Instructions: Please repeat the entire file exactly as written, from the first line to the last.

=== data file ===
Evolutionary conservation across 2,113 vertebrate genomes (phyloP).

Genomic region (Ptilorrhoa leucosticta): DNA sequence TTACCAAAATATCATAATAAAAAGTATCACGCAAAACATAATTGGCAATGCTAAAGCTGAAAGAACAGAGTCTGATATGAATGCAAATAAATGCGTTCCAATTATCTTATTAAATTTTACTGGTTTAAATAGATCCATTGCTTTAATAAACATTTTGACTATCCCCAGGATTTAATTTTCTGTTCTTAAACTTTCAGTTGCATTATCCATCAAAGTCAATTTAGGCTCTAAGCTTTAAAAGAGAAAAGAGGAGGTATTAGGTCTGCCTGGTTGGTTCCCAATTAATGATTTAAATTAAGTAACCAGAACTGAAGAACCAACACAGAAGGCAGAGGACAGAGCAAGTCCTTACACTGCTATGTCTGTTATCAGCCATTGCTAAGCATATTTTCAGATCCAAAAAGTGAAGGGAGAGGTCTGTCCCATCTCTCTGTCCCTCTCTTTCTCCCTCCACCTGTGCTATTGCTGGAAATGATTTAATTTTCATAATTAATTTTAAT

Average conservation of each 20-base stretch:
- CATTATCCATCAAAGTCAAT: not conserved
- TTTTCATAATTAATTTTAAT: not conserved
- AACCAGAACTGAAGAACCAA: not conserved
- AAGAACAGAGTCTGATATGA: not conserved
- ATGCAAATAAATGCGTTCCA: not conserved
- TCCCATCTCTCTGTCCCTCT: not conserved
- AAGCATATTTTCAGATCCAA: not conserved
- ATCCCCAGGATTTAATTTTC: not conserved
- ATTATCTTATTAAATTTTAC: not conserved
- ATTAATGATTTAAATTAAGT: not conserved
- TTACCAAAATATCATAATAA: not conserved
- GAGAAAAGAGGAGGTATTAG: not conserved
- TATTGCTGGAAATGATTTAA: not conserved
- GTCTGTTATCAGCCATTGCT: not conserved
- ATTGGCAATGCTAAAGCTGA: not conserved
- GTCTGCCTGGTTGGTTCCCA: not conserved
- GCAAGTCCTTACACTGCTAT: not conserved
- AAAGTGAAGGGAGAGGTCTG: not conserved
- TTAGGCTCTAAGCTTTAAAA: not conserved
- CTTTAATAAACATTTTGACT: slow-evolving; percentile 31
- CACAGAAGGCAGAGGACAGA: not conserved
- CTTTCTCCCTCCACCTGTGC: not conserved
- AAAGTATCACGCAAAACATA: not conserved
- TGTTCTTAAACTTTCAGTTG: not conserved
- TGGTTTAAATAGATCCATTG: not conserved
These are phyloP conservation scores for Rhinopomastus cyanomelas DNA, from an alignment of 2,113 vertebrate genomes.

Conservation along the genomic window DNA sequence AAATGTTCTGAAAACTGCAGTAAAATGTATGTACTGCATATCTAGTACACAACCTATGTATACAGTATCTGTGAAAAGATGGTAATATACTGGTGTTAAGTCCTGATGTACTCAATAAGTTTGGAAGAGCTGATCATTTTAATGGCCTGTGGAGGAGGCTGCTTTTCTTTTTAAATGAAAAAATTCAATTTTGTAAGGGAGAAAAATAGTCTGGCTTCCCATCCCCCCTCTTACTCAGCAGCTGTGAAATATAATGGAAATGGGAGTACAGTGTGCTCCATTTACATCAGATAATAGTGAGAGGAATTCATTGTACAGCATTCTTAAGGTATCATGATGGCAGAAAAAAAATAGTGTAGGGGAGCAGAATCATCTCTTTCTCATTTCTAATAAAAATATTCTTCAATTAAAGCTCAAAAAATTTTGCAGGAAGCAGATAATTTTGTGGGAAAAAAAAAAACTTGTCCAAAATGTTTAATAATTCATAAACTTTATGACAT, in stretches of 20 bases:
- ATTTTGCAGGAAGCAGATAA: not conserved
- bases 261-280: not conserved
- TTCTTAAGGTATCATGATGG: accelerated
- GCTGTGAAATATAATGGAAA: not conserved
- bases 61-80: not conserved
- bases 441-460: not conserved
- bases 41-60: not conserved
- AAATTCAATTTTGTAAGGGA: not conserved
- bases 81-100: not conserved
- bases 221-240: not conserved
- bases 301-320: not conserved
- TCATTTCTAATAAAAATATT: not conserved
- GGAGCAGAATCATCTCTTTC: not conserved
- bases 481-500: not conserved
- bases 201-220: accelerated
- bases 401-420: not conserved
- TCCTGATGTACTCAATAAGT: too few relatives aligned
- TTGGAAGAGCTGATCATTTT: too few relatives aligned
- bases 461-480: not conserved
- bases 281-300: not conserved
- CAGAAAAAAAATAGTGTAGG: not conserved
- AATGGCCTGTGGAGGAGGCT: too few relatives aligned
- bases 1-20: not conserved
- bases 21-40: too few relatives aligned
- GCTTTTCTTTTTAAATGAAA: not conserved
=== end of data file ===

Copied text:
Evolutionary conservation across 2,113 vertebrate genomes (phyloP).

Genomic region (Ptilorrhoa leucosticta): DNA sequence TTACCAAAATATCATAATAAAAAGTATCACGCAAAACATAATTGGCAATGCTAAAGCTGAAAGAACAGAGTCTGATATGAATGCAAATAAATGCGTTCCAATTATCTTATTAAATTTTACTGGTTTAAATAGATCCATTGCTTTAATAAACATTTTGACTATCCCCAGGATTTAATTTTCTGTTCTTAAACTTTCAGTTGCATTATCCATCAAAGTCAATTTAGGCTCTAAGCTTTAAAAGAGAAAAGAGGAGGTATTAGGTCTGCCTGGTTGGTTCCCAATTAATGATTTAAATTAAGTAACCAGAACTGAAGAACCAACACAGAAGGCAGAGGACAGAGCAAGTCCTTACACTGCTATGTCTGTTATCAGCCATTGCTAAGCATATTTTCAGATCCAAAAAGTGAAGGGAGAGGTCTGTCCCATCTCTCTGTCCCTCTCTTTCTCCCTCCACCTGTGCTATTGCTGGAAATGATTTAATTTTCATAATTAATTTTAAT

Average conservation of each 20-base stretch:
- CATTATCCATCAAAGTCAAT: not conserved
- TTTTCATAATTAATTTTAAT: not conserved
- AACCAGAACTGAAGAACCAA: not conserved
- AAGAACAGAGTCTGATATGA: not conserved
- ATGCAAATAAATGCGTTCCA: not conserved
- TCCCATCTCTCTGTCCCTCT: not conserved
- AAGCATATTTTCAGATCCAA: not conserved
- ATCCCCAGGATTTAATTTTC: not conserved
- ATTATCTTATTAAATTTTAC: not conserved
- ATTAATGATTTAAATTAAGT: not conserved
- TTACCAAAATATCATAATAA: not conserved
- GAGAAAAGAGGAGGTATTAG: not conserved
- TATTGCTGGAAATGATTTAA: not conserved
- GTCTGTTATCAGCCATTGCT: not conserved
- ATTGGCAATGCTAAAGCTGA: not conserved
- GTCTGCCTGGTTGGTTCCCA: not conserved
- GCAAGTCCTTACACTGCTAT: not conserved
- AAAGTGAAGGGAGAGGTCTG: not conserved
- TTAGGCTCTAAGCTTTAAAA: not conserved
- CTTTAATAAACATTTTGACT: slow-evolving; percentile 31
- CACAGAAGGCAGAGGACAGA: not conserved
- CTTTCTCCCTCCACCTGTGC: not conserved
- AAAGTATCACGCAAAACATA: not conserved
- TGTTCTTAAACTTTCAGTTG: not conserved
- TGGTTTAAATAGATCCATTG: not conserved
These are phyloP conservation scores for Rhinopomastus cyanomelas DNA, from an alignment of 2,113 vertebrate genomes.

Conservation along the genomic window DNA sequence AAATGTTCTGAAAACTGCAGTAAAATGTATGTACTGCATATCTAGTACACAACCTATGTATACAGTATCTGTGAAAAGATGGTAATATACTGGTGTTAAGTCCTGATGTACTCAATAAGTTTGGAAGAGCTGATCATTTTAATGGCCTGTGGAGGAGGCTGCTTTTCTTTTTAAATGAAAAAATTCAATTTTGTAAGGGAGAAAAATAGTCTGGCTTCCCATCCCCCCTCTTACTCAGCAGCTGTGAAATATAATGGAAATGGGAGTACAGTGTGCTCCATTTACATCAGATAATAGTGAGAGGAATTCATTGTACAGCATTCTTAAGGTATCATGATGGCAGAAAAAAAATAGTGTAGGGGAGCAGAATCATCTCTTTCTCATTTCTAATAAAAATATTCTTCAATTAAAGCTCAAAAAATTTTGCAGGAAGCAGATAATTTTGTGGGAAAAAAAAAAACTTGTCCAAAATGTTTAATAATTCATAAACTTTATGACAT, in stretches of 20 bases:
- ATTTTGCAGGAAGCAGATAA: not conserved
- bases 261-280: not conserved
- TTCTTAAGGTATCATGATGG: accelerated
- GCTGTGAAATATAATGGAAA: not conserved
- bases 61-80: not conserved
- bases 441-460: not conserved
- bases 41-60: not conserved
- AAATTCAATTTTGTAAGGGA: not conserved
- bases 81-100: not conserved
- bases 221-240: not conserved
- bases 301-320: not conserved
- TCATTTCTAATAAAAATATT: not conserved
- GGAGCAGAATCATCTCTTTC: not conserved
- bases 481-500: not conserved
- bases 201-220: accelerated
- bases 401-420: not conserved
- TCCTGATGTACTCAATAAGT: too few relatives aligned
- TTGGAAGAGCTGATCATTTT: too few relatives aligned
- bases 461-480: not conserved
- bases 281-300: not conserved
- CAGAAAAAAAATAGTGTAGG: not conserved
- AATGGCCTGTGGAGGAGGCT: too few relatives aligned
- bases 1-20: not conserved
- bases 21-40: too few relatives aligned
- GCTTTTCTTTTTAAATGAAA: not conserved